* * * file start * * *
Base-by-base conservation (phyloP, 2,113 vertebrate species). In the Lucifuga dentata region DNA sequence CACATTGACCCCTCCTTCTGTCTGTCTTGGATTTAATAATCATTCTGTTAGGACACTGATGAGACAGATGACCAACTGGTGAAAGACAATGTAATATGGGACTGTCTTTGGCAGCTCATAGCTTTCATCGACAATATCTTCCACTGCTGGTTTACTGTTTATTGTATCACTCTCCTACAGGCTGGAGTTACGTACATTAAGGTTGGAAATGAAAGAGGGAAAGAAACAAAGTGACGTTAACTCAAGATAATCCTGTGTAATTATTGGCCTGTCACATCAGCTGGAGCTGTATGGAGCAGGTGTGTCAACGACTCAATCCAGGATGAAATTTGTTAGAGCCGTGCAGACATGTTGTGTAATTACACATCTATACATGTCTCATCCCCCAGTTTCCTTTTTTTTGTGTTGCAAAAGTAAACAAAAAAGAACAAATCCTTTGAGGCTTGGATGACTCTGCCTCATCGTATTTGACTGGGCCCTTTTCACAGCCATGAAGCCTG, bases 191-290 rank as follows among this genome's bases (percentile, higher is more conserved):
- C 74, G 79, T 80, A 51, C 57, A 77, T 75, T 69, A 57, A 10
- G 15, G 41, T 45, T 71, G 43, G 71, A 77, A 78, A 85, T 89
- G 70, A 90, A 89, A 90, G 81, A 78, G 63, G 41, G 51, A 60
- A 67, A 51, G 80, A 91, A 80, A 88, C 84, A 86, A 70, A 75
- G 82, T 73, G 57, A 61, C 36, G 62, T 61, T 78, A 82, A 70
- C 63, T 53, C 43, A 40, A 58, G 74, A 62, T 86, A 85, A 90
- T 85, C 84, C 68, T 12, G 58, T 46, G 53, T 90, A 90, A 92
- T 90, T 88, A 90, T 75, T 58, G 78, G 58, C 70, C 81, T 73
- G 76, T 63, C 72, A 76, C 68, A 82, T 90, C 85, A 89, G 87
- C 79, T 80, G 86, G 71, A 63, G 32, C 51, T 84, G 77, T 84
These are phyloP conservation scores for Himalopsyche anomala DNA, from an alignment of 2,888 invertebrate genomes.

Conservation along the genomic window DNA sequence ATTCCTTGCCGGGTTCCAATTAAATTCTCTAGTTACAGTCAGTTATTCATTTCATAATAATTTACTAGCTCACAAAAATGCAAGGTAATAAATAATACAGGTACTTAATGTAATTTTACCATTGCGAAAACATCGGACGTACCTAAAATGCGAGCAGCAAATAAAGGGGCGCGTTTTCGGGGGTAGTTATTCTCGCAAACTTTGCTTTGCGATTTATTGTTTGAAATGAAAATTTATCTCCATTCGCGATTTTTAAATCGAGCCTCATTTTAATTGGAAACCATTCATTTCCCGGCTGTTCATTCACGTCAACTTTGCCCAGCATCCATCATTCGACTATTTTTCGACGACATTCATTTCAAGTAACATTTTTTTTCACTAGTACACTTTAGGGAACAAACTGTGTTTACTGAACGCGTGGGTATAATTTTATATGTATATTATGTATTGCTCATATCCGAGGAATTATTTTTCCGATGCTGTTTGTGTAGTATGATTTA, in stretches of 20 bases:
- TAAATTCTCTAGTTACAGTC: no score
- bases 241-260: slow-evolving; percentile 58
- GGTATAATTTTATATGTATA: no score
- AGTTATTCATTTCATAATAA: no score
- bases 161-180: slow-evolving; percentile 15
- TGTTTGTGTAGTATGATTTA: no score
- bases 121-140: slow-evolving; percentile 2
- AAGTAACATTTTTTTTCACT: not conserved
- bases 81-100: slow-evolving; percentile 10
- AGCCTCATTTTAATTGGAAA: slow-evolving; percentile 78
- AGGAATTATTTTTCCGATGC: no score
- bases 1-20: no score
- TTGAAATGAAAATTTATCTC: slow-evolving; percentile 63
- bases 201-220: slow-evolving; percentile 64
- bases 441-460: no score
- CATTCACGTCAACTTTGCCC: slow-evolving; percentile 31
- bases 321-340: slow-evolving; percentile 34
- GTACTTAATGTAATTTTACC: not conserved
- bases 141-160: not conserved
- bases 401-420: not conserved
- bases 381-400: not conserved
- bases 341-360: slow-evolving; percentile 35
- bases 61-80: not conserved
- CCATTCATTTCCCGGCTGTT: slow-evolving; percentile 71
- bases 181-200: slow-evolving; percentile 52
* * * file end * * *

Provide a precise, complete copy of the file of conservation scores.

Base-by-base conservation (phyloP, 2,113 vertebrate species). In the Lucifuga dentata region DNA sequence CACATTGACCCCTCCTTCTGTCTGTCTTGGATTTAATAATCATTCTGTTAGGACACTGATGAGACAGATGACCAACTGGTGAAAGACAATGTAATATGGGACTGTCTTTGGCAGCTCATAGCTTTCATCGACAATATCTTCCACTGCTGGTTTACTGTTTATTGTATCACTCTCCTACAGGCTGGAGTTACGTACATTAAGGTTGGAAATGAAAGAGGGAAAGAAACAAAGTGACGTTAACTCAAGATAATCCTGTGTAATTATTGGCCTGTCACATCAGCTGGAGCTGTATGGAGCAGGTGTGTCAACGACTCAATCCAGGATGAAATTTGTTAGAGCCGTGCAGACATGTTGTGTAATTACACATCTATACATGTCTCATCCCCCAGTTTCCTTTTTTTTGTGTTGCAAAAGTAAACAAAAAAGAACAAATCCTTTGAGGCTTGGATGACTCTGCCTCATCGTATTTGACTGGGCCCTTTTCACAGCCATGAAGCCTG, bases 191-290 rank as follows among this genome's bases (percentile, higher is more conserved):
- C 74, G 79, T 80, A 51, C 57, A 77, T 75, T 69, A 57, A 10
- G 15, G 41, T 45, T 71, G 43, G 71, A 77, A 78, A 85, T 89
- G 70, A 90, A 89, A 90, G 81, A 78, G 63, G 41, G 51, A 60
- A 67, A 51, G 80, A 91, A 80, A 88, C 84, A 86, A 70, A 75
- G 82, T 73, G 57, A 61, C 36, G 62, T 61, T 78, A 82, A 70
- C 63, T 53, C 43, A 40, A 58, G 74, A 62, T 86, A 85, A 90
- T 85, C 84, C 68, T 12, G 58, T 46, G 53, T 90, A 90, A 92
- T 90, T 88, A 90, T 75, T 58, G 78, G 58, C 70, C 81, T 73
- G 76, T 63, C 72, A 76, C 68, A 82, T 90, C 85, A 89, G 87
- C 79, T 80, G 86, G 71, A 63, G 32, C 51, T 84, G 77, T 84
These are phyloP conservation scores for Himalopsyche anomala DNA, from an alignment of 2,888 invertebrate genomes.

Conservation along the genomic window DNA sequence ATTCCTTGCCGGGTTCCAATTAAATTCTCTAGTTACAGTCAGTTATTCATTTCATAATAATTTACTAGCTCACAAAAATGCAAGGTAATAAATAATACAGGTACTTAATGTAATTTTACCATTGCGAAAACATCGGACGTACCTAAAATGCGAGCAGCAAATAAAGGGGCGCGTTTTCGGGGGTAGTTATTCTCGCAAACTTTGCTTTGCGATTTATTGTTTGAAATGAAAATTTATCTCCATTCGCGATTTTTAAATCGAGCCTCATTTTAATTGGAAACCATTCATTTCCCGGCTGTTCATTCACGTCAACTTTGCCCAGCATCCATCATTCGACTATTTTTCGACGACATTCATTTCAAGTAACATTTTTTTTCACTAGTACACTTTAGGGAACAAACTGTGTTTACTGAACGCGTGGGTATAATTTTATATGTATATTATGTATTGCTCATATCCGAGGAATTATTTTTCCGATGCTGTTTGTGTAGTATGATTTA, in stretches of 20 bases:
- TAAATTCTCTAGTTACAGTC: no score
- bases 241-260: slow-evolving; percentile 58
- GGTATAATTTTATATGTATA: no score
- AGTTATTCATTTCATAATAA: no score
- bases 161-180: slow-evolving; percentile 15
- TGTTTGTGTAGTATGATTTA: no score
- bases 121-140: slow-evolving; percentile 2
- AAGTAACATTTTTTTTCACT: not conserved
- bases 81-100: slow-evolving; percentile 10
- AGCCTCATTTTAATTGGAAA: slow-evolving; percentile 78
- AGGAATTATTTTTCCGATGC: no score
- bases 1-20: no score
- TTGAAATGAAAATTTATCTC: slow-evolving; percentile 63
- bases 201-220: slow-evolving; percentile 64
- bases 441-460: no score
- CATTCACGTCAACTTTGCCC: slow-evolving; percentile 31
- bases 321-340: slow-evolving; percentile 34
- GTACTTAATGTAATTTTACC: not conserved
- bases 141-160: not conserved
- bases 401-420: not conserved
- bases 381-400: not conserved
- bases 341-360: slow-evolving; percentile 35
- bases 61-80: not conserved
- CCATTCATTTCCCGGCTGTT: slow-evolving; percentile 71
- bases 181-200: slow-evolving; percentile 52